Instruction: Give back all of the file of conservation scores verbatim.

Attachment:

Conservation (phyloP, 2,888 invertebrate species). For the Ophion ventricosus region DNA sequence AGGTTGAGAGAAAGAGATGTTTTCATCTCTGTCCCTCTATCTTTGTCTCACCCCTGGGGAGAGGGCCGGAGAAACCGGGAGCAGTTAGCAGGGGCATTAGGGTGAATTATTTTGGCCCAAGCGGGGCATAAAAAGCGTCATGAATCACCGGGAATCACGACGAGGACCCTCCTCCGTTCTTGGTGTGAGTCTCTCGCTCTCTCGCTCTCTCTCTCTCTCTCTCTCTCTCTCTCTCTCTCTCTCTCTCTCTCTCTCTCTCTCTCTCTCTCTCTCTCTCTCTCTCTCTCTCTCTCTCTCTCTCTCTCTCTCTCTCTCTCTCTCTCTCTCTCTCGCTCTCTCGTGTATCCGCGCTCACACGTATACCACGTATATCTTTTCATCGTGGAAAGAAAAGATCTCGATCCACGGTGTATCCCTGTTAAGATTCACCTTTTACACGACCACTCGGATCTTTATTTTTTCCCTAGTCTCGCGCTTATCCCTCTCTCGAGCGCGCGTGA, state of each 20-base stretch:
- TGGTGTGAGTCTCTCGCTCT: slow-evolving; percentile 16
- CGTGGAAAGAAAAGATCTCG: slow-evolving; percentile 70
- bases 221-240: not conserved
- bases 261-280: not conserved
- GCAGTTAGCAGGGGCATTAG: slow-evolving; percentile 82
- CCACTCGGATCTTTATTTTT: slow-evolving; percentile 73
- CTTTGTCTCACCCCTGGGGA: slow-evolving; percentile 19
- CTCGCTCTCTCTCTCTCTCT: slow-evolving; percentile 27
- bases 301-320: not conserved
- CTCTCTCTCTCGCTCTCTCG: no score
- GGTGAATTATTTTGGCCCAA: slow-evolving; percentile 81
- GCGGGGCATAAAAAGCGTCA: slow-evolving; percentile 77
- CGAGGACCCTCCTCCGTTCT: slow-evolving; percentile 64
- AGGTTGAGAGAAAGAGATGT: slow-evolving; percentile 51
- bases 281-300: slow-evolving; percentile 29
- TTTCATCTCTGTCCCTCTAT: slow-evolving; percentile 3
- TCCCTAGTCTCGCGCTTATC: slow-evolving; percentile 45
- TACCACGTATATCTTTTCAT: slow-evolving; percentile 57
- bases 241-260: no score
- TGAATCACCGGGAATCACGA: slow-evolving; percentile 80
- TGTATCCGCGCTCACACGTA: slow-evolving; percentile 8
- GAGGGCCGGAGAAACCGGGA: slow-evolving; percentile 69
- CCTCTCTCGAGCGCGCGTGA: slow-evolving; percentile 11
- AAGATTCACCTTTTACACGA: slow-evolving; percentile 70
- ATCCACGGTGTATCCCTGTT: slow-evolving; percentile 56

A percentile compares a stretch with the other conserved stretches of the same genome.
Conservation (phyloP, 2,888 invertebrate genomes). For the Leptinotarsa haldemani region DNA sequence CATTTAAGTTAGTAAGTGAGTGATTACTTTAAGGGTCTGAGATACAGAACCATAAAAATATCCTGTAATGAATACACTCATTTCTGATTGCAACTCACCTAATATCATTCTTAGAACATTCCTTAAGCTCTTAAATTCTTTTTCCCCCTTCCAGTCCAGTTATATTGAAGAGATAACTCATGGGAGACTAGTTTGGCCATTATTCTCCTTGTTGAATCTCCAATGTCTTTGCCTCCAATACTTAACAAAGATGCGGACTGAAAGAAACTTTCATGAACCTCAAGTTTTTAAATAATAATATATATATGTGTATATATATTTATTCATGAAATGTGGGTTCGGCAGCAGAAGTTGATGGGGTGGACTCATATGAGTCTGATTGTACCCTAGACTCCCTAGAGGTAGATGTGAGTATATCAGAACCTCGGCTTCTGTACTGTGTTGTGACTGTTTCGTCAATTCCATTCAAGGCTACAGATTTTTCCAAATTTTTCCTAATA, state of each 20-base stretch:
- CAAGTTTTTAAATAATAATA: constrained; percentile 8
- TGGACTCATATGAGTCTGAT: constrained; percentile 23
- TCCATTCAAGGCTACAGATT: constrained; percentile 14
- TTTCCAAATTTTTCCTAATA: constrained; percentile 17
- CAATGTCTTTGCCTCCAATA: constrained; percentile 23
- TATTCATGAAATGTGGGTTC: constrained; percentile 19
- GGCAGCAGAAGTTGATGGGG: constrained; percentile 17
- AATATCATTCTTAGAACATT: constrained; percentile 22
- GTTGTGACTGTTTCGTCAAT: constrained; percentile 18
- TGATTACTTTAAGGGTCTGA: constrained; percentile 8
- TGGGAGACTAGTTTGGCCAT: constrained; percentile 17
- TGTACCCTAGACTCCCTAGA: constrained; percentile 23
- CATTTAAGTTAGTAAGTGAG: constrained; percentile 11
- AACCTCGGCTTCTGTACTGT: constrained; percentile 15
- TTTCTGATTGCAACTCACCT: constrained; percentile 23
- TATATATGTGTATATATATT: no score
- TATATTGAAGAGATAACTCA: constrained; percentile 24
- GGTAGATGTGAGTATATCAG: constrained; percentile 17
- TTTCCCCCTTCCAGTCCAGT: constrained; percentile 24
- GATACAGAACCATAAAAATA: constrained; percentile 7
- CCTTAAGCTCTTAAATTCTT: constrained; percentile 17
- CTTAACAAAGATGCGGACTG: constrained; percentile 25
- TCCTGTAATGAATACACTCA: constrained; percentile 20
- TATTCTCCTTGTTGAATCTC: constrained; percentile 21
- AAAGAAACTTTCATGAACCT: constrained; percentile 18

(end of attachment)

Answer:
Conservation (phyloP, 2,888 invertebrate species). For the Ophion ventricosus region DNA sequence AGGTTGAGAGAAAGAGATGTTTTCATCTCTGTCCCTCTATCTTTGTCTCACCCCTGGGGAGAGGGCCGGAGAAACCGGGAGCAGTTAGCAGGGGCATTAGGGTGAATTATTTTGGCCCAAGCGGGGCATAAAAAGCGTCATGAATCACCGGGAATCACGACGAGGACCCTCCTCCGTTCTTGGTGTGAGTCTCTCGCTCTCTCGCTCTCTCTCTCTCTCTCTCTCTCTCTCTCTCTCTCTCTCTCTCTCTCTCTCTCTCTCTCTCTCTCTCTCTCTCTCTCTCTCTCTCTCTCTCTCTCTCTCTCTCTCTCTCTCTCTCTCTCTCTCTCTCGCTCTCTCGTGTATCCGCGCTCACACGTATACCACGTATATCTTTTCATCGTGGAAAGAAAAGATCTCGATCCACGGTGTATCCCTGTTAAGATTCACCTTTTACACGACCACTCGGATCTTTATTTTTTCCCTAGTCTCGCGCTTATCCCTCTCTCGAGCGCGCGTGA, state of each 20-base stretch:
- TGGTGTGAGTCTCTCGCTCT: slow-evolving; percentile 16
- CGTGGAAAGAAAAGATCTCG: slow-evolving; percentile 70
- bases 221-240: not conserved
- bases 261-280: not conserved
- GCAGTTAGCAGGGGCATTAG: slow-evolving; percentile 82
- CCACTCGGATCTTTATTTTT: slow-evolving; percentile 73
- CTTTGTCTCACCCCTGGGGA: slow-evolving; percentile 19
- CTCGCTCTCTCTCTCTCTCT: slow-evolving; percentile 27
- bases 301-320: not conserved
- CTCTCTCTCTCGCTCTCTCG: no score
- GGTGAATTATTTTGGCCCAA: slow-evolving; percentile 81
- GCGGGGCATAAAAAGCGTCA: slow-evolving; percentile 77
- CGAGGACCCTCCTCCGTTCT: slow-evolving; percentile 64
- AGGTTGAGAGAAAGAGATGT: slow-evolving; percentile 51
- bases 281-300: slow-evolving; percentile 29
- TTTCATCTCTGTCCCTCTAT: slow-evolving; percentile 3
- TCCCTAGTCTCGCGCTTATC: slow-evolving; percentile 45
- TACCACGTATATCTTTTCAT: slow-evolving; percentile 57
- bases 241-260: no score
- TGAATCACCGGGAATCACGA: slow-evolving; percentile 80
- TGTATCCGCGCTCACACGTA: slow-evolving; percentile 8
- GAGGGCCGGAGAAACCGGGA: slow-evolving; percentile 69
- CCTCTCTCGAGCGCGCGTGA: slow-evolving; percentile 11
- AAGATTCACCTTTTACACGA: slow-evolving; percentile 70
- ATCCACGGTGTATCCCTGTT: slow-evolving; percentile 56

A percentile compares a stretch with the other conserved stretches of the same genome.
Conservation (phyloP, 2,888 invertebrate genomes). For the Leptinotarsa haldemani region DNA sequence CATTTAAGTTAGTAAGTGAGTGATTACTTTAAGGGTCTGAGATACAGAACCATAAAAATATCCTGTAATGAATACACTCATTTCTGATTGCAACTCACCTAATATCATTCTTAGAACATTCCTTAAGCTCTTAAATTCTTTTTCCCCCTTCCAGTCCAGTTATATTGAAGAGATAACTCATGGGAGACTAGTTTGGCCATTATTCTCCTTGTTGAATCTCCAATGTCTTTGCCTCCAATACTTAACAAAGATGCGGACTGAAAGAAACTTTCATGAACCTCAAGTTTTTAAATAATAATATATATATGTGTATATATATTTATTCATGAAATGTGGGTTCGGCAGCAGAAGTTGATGGGGTGGACTCATATGAGTCTGATTGTACCCTAGACTCCCTAGAGGTAGATGTGAGTATATCAGAACCTCGGCTTCTGTACTGTGTTGTGACTGTTTCGTCAATTCCATTCAAGGCTACAGATTTTTCCAAATTTTTCCTAATA, state of each 20-base stretch:
- CAAGTTTTTAAATAATAATA: constrained; percentile 8
- TGGACTCATATGAGTCTGAT: constrained; percentile 23
- TCCATTCAAGGCTACAGATT: constrained; percentile 14
- TTTCCAAATTTTTCCTAATA: constrained; percentile 17
- CAATGTCTTTGCCTCCAATA: constrained; percentile 23
- TATTCATGAAATGTGGGTTC: constrained; percentile 19
- GGCAGCAGAAGTTGATGGGG: constrained; percentile 17
- AATATCATTCTTAGAACATT: constrained; percentile 22
- GTTGTGACTGTTTCGTCAAT: constrained; percentile 18
- TGATTACTTTAAGGGTCTGA: constrained; percentile 8
- TGGGAGACTAGTTTGGCCAT: constrained; percentile 17
- TGTACCCTAGACTCCCTAGA: constrained; percentile 23
- CATTTAAGTTAGTAAGTGAG: constrained; percentile 11
- AACCTCGGCTTCTGTACTGT: constrained; percentile 15
- TTTCTGATTGCAACTCACCT: constrained; percentile 23
- TATATATGTGTATATATATT: no score
- TATATTGAAGAGATAACTCA: constrained; percentile 24
- GGTAGATGTGAGTATATCAG: constrained; percentile 17
- TTTCCCCCTTCCAGTCCAGT: constrained; percentile 24
- GATACAGAACCATAAAAATA: constrained; percentile 7
- CCTTAAGCTCTTAAATTCTT: constrained; percentile 17
- CTTAACAAAGATGCGGACTG: constrained; percentile 25
- TCCTGTAATGAATACACTCA: constrained; percentile 20
- TATTCTCCTTGTTGAATCTC: constrained; percentile 21
- AAAGAAACTTTCATGAACCT: constrained; percentile 18